Thanks again, Scott! Your answers were very helpful! <You're welcome, happy to assist.> When you stated, "I must be clear (and somewhat biased), I do personally advocate against HOB overflows and for drilling your, or any, tank," did you mean that you do advocate drilling? <Yes, very much so. I must say I have a 50% share in a company doing this. The company was started due to my passion for drilling for overflows, not passion because of the company! I will also point out to you there is nothing wrong with HOB overflows, drilling is just a far superior option (IMO)> If so, how long would a pro shop take? <A day maybe, possibly by appointment to get a fast turnaround. If they want your tank longer look elsewhere. The drilling process itself only takes five minutes. It is also easy enough to do it yourself.> I ask because I have only my one 75 gallon tank that my fish are currently tenants of and it would be pretty rough on them going back to the 20H tank for extended periods. <This is one point towards the HOB overflows, you do not have to tear down your system to use them.> I also have no tools for drilling holes in glass at the moment (I just started off on my own) so I'd have to see how much those would cost. Last thing I need to do is mess it up! :) <All you need is a drill (a cheap one will do) and a diamond coated hole saw. You can very well have both for under $40, depending on what deal you find on drills. Heck you can even rent one at many hardware centers!> If you do like it, you like the drilling because it's a cleaner solution and less prone to failure I assume, right? <Yes to both.> Trying to determine which route to take. Also, from Drs. Foster and Smith the picture shows the two drains on the single 1600 GPH (rated on their site) in the picture. I'll make sure of this before I order. <Yes, do. This will make a huge difference in flow.> I may also just get the two dual-outlet 900GPH and be done with it. We'll see. Again, thank you for your help! John <Welcome, a FYI link for you regarding glass drilling. Consider all your options and what suits you best. No one method works for everyone! Scott V.> http://www.youtube.com/watch?v=zwc3o_rGmLg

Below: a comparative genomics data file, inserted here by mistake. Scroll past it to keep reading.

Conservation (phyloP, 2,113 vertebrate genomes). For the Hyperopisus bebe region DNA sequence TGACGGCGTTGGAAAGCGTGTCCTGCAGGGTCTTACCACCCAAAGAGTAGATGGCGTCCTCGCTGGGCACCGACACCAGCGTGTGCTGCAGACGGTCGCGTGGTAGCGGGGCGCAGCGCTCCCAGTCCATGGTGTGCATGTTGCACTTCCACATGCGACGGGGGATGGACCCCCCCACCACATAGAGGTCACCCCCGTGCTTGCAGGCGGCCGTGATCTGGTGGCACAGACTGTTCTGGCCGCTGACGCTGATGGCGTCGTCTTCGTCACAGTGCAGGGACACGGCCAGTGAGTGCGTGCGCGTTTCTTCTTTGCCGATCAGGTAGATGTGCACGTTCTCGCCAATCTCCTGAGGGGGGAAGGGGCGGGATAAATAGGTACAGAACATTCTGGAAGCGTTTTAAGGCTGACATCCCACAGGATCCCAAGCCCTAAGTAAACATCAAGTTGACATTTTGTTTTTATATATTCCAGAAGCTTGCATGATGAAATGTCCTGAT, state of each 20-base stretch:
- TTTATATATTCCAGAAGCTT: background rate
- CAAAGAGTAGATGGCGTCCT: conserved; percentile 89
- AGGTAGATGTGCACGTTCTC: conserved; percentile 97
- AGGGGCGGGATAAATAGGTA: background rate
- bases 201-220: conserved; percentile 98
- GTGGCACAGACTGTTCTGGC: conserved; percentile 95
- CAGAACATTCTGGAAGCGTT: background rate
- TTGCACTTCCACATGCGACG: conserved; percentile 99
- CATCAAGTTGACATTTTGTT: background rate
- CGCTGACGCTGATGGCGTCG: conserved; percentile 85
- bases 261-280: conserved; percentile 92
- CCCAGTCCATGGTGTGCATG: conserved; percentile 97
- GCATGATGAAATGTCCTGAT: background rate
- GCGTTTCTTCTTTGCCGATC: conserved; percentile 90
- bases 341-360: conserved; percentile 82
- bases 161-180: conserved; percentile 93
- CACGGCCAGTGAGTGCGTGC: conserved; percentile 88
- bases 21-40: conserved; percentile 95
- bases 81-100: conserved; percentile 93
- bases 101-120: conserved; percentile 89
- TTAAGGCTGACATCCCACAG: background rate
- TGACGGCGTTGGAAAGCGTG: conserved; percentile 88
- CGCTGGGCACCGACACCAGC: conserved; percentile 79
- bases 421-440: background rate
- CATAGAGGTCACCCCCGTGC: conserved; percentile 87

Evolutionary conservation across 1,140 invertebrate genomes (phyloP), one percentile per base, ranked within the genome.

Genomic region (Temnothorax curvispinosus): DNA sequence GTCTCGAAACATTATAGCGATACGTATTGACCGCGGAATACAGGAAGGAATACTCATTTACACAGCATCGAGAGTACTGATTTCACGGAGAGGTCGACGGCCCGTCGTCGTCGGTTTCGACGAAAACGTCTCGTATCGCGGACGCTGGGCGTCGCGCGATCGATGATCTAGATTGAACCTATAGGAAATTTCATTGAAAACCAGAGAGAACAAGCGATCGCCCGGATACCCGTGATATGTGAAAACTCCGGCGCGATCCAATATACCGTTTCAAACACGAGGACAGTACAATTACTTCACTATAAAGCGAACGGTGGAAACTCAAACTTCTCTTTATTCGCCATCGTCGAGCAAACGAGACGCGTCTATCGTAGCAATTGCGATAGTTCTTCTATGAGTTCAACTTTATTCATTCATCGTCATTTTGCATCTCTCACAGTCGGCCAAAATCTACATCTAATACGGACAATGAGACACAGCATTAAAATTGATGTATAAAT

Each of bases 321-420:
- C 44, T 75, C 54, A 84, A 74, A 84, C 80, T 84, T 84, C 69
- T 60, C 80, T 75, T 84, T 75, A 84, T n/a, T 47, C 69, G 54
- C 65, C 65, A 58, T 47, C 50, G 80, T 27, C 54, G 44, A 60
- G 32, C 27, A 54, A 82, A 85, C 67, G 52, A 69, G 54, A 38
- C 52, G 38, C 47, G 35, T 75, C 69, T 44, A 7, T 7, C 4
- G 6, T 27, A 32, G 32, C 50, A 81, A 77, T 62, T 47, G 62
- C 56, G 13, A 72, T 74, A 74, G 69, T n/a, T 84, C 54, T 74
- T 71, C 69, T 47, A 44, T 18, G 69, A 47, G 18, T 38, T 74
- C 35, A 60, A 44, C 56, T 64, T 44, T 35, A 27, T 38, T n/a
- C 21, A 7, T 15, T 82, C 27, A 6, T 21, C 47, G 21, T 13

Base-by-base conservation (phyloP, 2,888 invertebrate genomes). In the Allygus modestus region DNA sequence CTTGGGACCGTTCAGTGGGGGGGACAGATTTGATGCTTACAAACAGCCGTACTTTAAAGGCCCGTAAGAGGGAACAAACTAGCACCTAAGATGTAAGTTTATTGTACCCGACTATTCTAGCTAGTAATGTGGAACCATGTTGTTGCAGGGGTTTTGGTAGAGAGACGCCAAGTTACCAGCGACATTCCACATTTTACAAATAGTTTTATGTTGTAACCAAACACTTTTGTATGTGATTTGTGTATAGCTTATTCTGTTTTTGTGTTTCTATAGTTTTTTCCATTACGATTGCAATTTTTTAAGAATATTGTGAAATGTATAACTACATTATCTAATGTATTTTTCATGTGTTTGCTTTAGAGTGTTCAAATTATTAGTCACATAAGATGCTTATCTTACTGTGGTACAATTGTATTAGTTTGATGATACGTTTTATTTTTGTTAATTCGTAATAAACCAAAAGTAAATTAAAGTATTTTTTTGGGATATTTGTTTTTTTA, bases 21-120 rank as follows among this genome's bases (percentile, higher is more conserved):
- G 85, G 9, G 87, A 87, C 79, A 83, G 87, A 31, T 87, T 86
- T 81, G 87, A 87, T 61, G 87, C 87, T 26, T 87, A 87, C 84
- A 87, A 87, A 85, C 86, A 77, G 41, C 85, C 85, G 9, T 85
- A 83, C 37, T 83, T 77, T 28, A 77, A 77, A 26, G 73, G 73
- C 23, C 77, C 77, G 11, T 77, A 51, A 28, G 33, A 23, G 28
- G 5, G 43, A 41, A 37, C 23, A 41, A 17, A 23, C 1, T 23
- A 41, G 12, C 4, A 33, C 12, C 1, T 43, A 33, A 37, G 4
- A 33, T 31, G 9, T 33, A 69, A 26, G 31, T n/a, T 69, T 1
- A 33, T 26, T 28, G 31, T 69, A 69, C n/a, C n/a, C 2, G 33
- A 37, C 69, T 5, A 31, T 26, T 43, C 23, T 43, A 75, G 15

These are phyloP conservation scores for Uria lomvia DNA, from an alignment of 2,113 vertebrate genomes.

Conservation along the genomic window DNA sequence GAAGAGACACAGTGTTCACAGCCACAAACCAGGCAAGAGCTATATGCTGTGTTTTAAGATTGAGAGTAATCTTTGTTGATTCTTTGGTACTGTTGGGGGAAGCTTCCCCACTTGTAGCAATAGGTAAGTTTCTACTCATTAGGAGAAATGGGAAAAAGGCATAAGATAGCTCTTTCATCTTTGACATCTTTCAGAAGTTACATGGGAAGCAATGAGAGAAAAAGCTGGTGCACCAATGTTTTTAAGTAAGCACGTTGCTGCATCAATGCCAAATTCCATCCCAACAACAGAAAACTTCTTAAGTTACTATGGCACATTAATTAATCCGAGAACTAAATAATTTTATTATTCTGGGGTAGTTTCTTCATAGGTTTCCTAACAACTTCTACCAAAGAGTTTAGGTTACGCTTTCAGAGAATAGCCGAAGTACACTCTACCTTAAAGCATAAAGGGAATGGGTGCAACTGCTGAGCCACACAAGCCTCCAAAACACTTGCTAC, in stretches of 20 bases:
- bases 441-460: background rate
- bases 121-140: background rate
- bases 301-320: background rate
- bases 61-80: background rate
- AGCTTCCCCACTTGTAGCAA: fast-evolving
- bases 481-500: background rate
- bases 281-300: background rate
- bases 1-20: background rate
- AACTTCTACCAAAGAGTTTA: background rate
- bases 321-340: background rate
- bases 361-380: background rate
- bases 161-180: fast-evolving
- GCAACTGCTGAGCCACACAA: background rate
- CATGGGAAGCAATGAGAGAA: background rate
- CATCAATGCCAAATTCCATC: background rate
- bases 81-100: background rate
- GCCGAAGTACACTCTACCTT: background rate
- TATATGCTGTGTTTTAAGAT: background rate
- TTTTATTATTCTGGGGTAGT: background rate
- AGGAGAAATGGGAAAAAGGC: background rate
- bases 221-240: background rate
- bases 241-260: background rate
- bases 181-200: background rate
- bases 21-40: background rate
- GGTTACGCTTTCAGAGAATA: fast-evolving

Re: Beginner Chiller/Refugium Questions 5/14/08
Scott, <John!> Got your link. If I wasn't so worried about my luck and having a cracked aquarium, I might actually try to do it myself. I'd like to do it, but I'm still fearful. The last project I did myself didn't turn out so well!!! <That is why I sent you the link. If you are not at all comfortable doing this, by all means don't!> I wouldn't even know where to start. I think for now I'm sticking with the single box, dual outlet 1600 GPH 1.5" bulkheads. Does that sound alright to you? <Yes, plenty.> The other option was the continuous overflow siphon dual bulkheads that don't use any siphon tubes, but those are almost twice the cost. <I personally prefer the continuous siphons with the tubes, it tends to keep the velocity through the siphon portion higher and the flow smoother, leading to less bubble accumulation.> If they are worth it, though, I'll get it. I want to get this right the first time with what I got. <I here you my friend.> Been looking around for some substrate, and see that I want a very fine sand product. <Depends, you will not want too fine a substrate in the upper layers if you plan on rooted plants in this FW refugium.> First, I can't even find any so I must not know what I'm looking for. Second, I'm worried this will rapidly increase my PH level. <It can, you do not want aragonite for your application. A silica play sand is likely your choice here.> Do I need to counter this, and how high should I expect it to go? I already have pretty hard water here (lots of dissolved calcium), and the PH out of the tap is 7.2 and the PH in my tank is currently around 6.8. <Don't use a marine, aragonite, sand.> Just want to make sure I don't have to worry about this on a constant basis with chemicals. I planned on going with a 6-8" DSB for Nitrate reduction, with plants to help and release oxygen. <Sounds fine.> This won't leave a whole lot of space in the 20H tank for water. What do you think? Worth it? Comments? Suggestions? <I don't see how it could not be worth it, the extra volume alone will benefit.> Thanks, John <Welcome, Scott V.>
Re: Beginner Chiller/Refugium Questions 5/15/08